And finally, today is International Volunteer Day for Social and Economic Development. To mark the occasion, the Department of Public Information is launching an iPhone application that illustrates the breadth of activities of the UN system around the world. The launch will take place at 2:30 this afternoon in the North Lawn Building, here at United Nations Headquarters, in Conference Room 4. More details are available online, including where to download the application.
That’s what I have. Questions, please? Yes?
**Questions and Answers
Question: Yeah, this morning, at the stakeout, the [inaudible] and ECOWAS [Economic Community of West African States] [inaudible] open Security Council session, indicated that the estimates for the cost of a military force in Mali, international military force would provide to the Secretary-General [inaudible]. I was wondering if you could comment or provide to us what that [inaudible] in terms of costs [inaudible] because there is an issue of whether payment should be assessed or, as the AU [African Union] has recommended, or be voluntary.
Spokesperson: Well, plainly, that last particular aspect is something that the Security Council will need to take into account as it looks at the report and decides how it is going to respond and act. So I don’t wish to prejudge that. I’ll take a look to see if there are figures which are available, and if so, then I’d be happy to make them available. But just to make it clear that what Mr. Feltman was saying with regard to funding for the proposed force is that the United Nations itself has limited ability to deliver a support package in the near term to a combat force, and that such operations could be supported through contributions by Member States. So that’s what Mr. Feltman said in the open session. If I have anything further with regard to your request on figures, then I’ll let you know. Okay, all right. Yes, Stefano, and then Masood. Tim, yeah?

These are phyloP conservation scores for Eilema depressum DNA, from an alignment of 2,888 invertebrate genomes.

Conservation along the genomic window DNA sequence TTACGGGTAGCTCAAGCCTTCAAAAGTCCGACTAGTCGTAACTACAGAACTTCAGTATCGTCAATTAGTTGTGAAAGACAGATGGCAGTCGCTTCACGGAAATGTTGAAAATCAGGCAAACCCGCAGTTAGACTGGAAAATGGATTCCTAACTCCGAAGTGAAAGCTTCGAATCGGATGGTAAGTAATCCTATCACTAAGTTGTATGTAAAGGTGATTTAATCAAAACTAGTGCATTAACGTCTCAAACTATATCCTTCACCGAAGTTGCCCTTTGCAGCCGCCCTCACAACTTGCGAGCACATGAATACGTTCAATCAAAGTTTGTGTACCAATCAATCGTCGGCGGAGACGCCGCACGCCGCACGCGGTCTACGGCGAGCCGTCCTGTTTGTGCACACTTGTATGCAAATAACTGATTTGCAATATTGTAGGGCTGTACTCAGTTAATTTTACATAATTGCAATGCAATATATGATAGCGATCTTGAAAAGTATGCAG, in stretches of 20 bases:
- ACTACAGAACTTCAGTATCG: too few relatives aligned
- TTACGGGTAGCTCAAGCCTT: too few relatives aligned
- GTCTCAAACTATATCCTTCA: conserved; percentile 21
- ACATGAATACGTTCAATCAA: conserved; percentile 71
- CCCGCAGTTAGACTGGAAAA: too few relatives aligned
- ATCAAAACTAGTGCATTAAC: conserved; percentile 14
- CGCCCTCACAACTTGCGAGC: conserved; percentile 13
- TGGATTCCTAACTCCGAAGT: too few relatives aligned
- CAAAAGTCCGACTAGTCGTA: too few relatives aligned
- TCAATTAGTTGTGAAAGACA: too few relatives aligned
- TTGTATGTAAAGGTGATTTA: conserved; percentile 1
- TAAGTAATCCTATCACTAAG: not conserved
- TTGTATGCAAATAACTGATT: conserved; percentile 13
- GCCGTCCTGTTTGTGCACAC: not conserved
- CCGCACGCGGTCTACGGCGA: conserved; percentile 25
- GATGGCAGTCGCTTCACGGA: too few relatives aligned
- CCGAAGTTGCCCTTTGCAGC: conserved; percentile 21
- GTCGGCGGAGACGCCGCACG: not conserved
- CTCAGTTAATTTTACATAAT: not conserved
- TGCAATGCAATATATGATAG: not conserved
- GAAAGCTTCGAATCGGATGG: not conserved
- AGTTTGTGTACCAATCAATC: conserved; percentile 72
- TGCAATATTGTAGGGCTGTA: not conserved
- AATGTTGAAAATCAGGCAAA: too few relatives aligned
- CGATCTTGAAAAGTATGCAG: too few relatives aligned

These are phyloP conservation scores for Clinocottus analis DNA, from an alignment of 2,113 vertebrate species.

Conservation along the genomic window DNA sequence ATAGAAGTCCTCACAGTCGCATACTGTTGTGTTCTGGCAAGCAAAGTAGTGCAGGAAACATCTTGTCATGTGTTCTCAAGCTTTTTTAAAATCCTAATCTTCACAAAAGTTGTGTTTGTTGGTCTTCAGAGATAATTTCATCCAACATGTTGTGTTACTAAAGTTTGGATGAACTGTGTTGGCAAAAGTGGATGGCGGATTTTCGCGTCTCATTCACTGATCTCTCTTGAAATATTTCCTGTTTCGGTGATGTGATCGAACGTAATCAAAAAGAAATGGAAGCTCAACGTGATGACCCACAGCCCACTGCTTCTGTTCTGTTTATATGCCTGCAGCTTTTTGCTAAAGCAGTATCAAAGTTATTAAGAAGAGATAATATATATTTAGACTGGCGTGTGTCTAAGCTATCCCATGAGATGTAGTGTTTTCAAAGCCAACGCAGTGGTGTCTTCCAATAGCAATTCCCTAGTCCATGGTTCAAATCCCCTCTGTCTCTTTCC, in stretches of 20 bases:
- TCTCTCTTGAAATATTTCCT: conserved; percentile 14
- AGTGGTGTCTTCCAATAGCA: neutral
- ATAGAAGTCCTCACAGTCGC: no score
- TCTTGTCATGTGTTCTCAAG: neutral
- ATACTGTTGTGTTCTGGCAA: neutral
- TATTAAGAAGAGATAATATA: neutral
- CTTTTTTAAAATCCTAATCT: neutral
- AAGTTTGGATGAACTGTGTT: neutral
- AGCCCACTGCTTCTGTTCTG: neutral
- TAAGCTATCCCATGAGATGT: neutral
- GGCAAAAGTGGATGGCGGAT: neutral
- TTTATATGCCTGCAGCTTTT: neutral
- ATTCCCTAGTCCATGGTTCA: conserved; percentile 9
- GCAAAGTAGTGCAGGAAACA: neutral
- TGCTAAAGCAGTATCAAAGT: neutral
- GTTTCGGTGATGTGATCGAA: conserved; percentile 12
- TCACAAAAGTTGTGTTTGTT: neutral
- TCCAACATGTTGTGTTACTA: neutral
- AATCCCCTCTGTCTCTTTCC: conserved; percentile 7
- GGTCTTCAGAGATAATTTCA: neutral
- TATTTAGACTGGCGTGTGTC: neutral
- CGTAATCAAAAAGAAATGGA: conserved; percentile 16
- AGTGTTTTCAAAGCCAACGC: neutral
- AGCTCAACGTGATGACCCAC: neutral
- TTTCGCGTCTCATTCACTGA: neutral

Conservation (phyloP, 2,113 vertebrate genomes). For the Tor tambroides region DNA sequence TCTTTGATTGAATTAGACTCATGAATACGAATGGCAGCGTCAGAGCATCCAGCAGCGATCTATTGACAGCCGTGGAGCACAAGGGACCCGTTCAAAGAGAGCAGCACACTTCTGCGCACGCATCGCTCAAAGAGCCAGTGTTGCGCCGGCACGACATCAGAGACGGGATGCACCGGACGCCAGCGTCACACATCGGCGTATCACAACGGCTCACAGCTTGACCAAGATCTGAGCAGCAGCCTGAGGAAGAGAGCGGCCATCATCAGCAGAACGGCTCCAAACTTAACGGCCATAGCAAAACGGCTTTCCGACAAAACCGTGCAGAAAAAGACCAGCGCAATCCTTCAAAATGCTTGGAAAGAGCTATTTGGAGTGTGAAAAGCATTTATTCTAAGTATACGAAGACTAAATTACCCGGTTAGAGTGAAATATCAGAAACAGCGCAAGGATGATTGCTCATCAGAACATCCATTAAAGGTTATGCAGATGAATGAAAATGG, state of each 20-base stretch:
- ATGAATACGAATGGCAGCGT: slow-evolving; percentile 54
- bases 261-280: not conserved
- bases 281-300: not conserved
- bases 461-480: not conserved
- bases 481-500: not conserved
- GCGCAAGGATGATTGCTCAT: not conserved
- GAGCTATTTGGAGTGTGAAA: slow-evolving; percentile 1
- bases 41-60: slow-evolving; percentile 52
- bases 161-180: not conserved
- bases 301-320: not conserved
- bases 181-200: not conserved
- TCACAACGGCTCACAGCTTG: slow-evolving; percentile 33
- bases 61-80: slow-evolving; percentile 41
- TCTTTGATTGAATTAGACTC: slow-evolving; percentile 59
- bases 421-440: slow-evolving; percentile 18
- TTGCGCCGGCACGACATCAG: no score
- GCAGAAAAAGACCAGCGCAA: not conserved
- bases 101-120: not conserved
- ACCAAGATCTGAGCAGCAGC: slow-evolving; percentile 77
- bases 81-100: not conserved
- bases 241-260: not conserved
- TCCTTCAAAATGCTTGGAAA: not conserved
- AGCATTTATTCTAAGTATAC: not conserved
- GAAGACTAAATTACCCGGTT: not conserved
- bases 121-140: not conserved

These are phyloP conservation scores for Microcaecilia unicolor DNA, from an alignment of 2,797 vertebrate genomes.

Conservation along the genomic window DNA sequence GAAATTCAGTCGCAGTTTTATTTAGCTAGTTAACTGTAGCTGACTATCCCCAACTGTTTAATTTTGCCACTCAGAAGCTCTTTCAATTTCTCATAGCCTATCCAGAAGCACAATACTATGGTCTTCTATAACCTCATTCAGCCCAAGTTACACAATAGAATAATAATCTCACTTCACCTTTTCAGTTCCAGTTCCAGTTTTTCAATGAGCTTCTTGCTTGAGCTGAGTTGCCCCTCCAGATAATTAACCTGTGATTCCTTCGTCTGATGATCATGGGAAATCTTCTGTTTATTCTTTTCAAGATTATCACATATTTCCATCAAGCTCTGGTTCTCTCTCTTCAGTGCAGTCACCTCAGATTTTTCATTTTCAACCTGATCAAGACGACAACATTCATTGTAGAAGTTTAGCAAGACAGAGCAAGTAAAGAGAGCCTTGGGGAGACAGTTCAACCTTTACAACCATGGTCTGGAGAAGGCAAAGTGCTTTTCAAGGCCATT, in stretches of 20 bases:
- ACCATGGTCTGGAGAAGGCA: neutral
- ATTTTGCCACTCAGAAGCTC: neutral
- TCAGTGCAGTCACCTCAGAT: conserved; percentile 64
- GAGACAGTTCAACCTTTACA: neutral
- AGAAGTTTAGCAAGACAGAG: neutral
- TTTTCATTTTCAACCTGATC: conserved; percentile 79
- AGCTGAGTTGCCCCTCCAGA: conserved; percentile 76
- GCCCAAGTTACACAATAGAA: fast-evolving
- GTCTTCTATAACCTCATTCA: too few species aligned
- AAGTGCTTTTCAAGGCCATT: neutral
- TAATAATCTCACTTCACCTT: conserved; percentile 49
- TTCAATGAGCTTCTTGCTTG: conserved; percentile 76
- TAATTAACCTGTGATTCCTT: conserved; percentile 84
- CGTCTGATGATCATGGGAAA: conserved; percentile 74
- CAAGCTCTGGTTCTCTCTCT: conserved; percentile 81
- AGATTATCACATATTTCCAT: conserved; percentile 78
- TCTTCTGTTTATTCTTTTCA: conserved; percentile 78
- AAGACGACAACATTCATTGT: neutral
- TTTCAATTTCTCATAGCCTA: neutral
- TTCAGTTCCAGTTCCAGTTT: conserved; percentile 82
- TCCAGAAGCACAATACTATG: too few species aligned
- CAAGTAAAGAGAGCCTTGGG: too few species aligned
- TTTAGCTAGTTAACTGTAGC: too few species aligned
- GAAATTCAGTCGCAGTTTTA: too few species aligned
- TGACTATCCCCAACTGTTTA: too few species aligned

Question: What does the Secretary-General think about the protest going on in Egypt, especially the concern about the new Constitution apparently has… has a… there is an issue with the freedom of expression, there are newspapers, about 10-11 newspapers that today in Egypt, they didn’t come out in protest. What does Secretary-General think about these problematic issues in Egypt… in Egypt today?
Spokesperson: Well, the Secretary-General has already commented previously on those recent developments. The most important point here is that Egypt is in a political transition, and that during the course of that transition, any differences that emerge should be handled through dialogue, and that any protests that there are should be peaceful. That’s where we are. Yes, Masood?
Question: Yes, sir, in the context of the settlement activity announced by the Israelis, which has been condemned by the international community, including the United States and the Secretary-General, who has made a very strong statement at some point, suggesting it… it might be a fatal blow if the settlement activity in fact goes forward. My question is, this Quartet that was established by the… by the [inaudible], is there any need for that Quartet and the money being spent to maintain it? Is there a need for that Quartet if it is not going to succeed in putting… pushing the talks forward?